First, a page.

Processing of Nanostructured Ceramics

Lead Research Organisation: Loughborough University
Department Name: Materials

Abstract

The appeal of nanocrystalline ceramics arises from their potential to offer unusual physical and mechanical properties, which, depending on the material, can include superplasticity at elevated temperatures, optical transparency for normally opaque materials and a range of other electrical, optical and magnetic properties as well as potentially higher strengths, toughnesses and hardness.Although some commercial nanopowders are now produced in relatively large quantities, consolidation into dense nanostructured components by industrially-viable routes is needed to take full advantage of the potential offered. If this can be achieved there is the potential to use the materials for a very wide range of applications. Advanced ceramics are the active material in many electronics devices, fuel cells, magnets, sensors and biomaterials, as well as a very wide range of structural components. This means that they are used in almost every type of industry, including power generation, aerospace, transportation and military applications as well as in the manufacture of other materials. Such applications are vital to maintaining global competitiveness, decreasing energy consumption and minimising pollution. Their estimated world market was >$20B in 2000, with an annual growth rate of 7.2%. Of this, the electronics sector was ~65% of the market, the rest falling into the chemical processing, coatings and advanced structural mechanics sectors.The primary objective of this research proposal is to develop a number of recent developments at Loughborough Univ. that have been achieved under previous EPSRC grants. Specifically:* Whilst it is now possible to slip cast very homogeneous and high density compacts from nanosuspensions, there is currently a major problem with drying those made from high solids content suspensions (which yield the best bodies) - it can take several days even using a humidity drier. The structure of these bodies need understanding as a function of the processing conditions used, particularly the solids content of the suspension. This then gives us a chance to control the situation and perhaps improve it so that drying times can be much faster without sacrificing the properties of the body.* Similarly, it is now possible to dry press homogeneous and high density compacts from powders that have been formed by spray-freeze drying the nanosuspensions (the same process used to make instant coffee granules). Once again, however, the high solids content suspensions (which yield the highest densities) provide problems, this time with hard agglomerates that don't crush. Very similar work needs performing as above to allow us to understand why this is happening and what can be done about it.* Both types of compact need firing in furnaces to produce fully dense ceramics whilst retaining an extremely fine, sub 100 nm, average grain size. Whilst this can now also be done using a novel pressureless (and hence low cost) process, the understanding of how this process works is still not perfect and we also need to scale up to make larger components.* Finally, as we near the point where we can exploit these developments commercially, we really need to develop a better understanding of industry's requirements. Just how close are we to developing process routes that they can use on their factory floors? Which ceramic systems are they most interested in? Which companies are really ready to embrace the new 'nanotechnology' and which are keen to sit on the sidelines for a bit longer yet. These issues, and others, will all be addressed in the final task of the programme.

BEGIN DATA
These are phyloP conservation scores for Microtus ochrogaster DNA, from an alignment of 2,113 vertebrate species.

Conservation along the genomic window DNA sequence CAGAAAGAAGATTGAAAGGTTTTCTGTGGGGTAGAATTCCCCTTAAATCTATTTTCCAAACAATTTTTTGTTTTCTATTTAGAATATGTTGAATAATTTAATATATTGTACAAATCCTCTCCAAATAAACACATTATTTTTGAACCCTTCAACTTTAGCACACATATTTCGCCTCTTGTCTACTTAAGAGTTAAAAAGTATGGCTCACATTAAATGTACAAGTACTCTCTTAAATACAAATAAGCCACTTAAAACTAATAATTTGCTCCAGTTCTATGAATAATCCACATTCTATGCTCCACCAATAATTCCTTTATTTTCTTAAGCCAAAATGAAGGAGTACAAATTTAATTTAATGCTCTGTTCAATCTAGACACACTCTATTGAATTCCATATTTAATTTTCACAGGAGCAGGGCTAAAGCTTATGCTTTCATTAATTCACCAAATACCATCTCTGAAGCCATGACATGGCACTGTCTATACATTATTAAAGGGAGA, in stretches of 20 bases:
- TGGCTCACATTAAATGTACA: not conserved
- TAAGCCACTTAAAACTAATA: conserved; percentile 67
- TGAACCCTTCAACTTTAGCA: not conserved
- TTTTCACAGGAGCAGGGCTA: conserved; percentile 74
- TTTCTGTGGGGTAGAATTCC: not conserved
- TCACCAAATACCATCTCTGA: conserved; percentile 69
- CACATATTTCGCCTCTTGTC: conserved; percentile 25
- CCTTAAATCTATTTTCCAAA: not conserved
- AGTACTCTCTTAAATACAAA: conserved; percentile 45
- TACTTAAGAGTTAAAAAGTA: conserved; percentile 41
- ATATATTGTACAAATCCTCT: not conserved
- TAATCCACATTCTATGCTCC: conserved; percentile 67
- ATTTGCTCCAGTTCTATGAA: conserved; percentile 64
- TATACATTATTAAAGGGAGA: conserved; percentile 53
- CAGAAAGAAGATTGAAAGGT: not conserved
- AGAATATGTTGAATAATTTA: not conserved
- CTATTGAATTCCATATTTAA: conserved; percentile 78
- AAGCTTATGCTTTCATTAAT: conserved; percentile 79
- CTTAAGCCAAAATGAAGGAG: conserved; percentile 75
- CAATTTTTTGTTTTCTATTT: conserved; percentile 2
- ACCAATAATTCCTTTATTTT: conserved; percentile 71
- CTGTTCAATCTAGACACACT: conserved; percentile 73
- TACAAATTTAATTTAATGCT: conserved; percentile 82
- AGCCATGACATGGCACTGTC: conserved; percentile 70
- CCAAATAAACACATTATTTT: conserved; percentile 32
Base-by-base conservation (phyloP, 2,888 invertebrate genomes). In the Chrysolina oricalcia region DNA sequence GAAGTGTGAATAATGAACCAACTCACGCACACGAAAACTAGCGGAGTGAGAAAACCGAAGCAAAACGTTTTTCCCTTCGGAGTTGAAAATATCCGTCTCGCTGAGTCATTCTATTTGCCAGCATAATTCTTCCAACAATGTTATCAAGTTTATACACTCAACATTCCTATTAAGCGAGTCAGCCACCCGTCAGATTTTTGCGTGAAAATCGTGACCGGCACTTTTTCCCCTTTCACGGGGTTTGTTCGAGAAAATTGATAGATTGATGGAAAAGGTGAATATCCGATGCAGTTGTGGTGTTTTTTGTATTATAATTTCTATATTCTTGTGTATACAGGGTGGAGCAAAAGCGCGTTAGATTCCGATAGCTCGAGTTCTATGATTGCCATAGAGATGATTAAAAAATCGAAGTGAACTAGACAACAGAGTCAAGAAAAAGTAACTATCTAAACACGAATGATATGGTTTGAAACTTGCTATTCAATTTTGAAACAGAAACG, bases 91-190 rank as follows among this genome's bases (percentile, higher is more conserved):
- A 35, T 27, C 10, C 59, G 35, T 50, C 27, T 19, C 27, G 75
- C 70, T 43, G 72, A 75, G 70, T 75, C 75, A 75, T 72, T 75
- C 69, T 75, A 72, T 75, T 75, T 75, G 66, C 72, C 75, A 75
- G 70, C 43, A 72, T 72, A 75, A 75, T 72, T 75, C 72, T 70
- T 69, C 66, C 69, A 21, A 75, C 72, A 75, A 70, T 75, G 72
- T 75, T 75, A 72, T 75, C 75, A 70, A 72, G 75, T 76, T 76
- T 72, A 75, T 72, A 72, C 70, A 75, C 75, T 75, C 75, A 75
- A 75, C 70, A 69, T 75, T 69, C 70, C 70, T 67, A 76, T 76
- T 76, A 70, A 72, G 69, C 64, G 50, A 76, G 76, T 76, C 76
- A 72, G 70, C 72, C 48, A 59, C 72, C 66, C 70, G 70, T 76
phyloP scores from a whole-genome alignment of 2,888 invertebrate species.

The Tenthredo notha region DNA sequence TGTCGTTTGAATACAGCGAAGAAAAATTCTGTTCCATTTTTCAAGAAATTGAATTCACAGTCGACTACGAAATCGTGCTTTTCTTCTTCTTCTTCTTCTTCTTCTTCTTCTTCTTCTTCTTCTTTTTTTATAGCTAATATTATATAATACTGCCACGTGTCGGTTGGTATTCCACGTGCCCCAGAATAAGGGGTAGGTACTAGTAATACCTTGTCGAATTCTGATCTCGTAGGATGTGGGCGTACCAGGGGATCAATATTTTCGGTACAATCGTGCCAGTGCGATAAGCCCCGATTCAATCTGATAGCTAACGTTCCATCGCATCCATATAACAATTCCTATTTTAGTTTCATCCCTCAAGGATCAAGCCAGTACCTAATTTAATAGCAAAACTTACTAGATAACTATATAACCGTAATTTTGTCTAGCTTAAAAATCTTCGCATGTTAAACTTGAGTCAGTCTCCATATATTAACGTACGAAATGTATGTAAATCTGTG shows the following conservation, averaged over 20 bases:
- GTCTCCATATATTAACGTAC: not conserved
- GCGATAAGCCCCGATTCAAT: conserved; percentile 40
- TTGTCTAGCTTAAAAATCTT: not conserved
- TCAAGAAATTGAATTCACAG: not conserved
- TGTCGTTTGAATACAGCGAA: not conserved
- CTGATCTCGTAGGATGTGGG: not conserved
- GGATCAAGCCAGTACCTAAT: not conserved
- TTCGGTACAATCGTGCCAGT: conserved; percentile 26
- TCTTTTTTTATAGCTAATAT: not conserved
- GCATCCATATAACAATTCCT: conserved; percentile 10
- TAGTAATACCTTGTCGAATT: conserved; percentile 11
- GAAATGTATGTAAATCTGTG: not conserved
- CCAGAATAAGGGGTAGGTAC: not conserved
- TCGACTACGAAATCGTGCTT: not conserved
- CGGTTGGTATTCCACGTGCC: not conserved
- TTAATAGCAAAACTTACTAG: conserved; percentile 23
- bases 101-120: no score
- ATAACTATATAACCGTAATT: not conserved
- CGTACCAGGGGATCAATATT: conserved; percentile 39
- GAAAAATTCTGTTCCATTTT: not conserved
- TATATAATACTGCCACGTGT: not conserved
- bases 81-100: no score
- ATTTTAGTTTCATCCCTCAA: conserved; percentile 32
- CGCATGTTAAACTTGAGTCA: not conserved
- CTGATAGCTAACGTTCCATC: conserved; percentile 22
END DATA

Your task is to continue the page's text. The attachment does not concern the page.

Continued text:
Publications

10 25 50
 
Description The primary objective of this research proposal was to develop a number of recent developments at Loughborough Univ. that have been achieved under previous EPSRC grants. Specifically: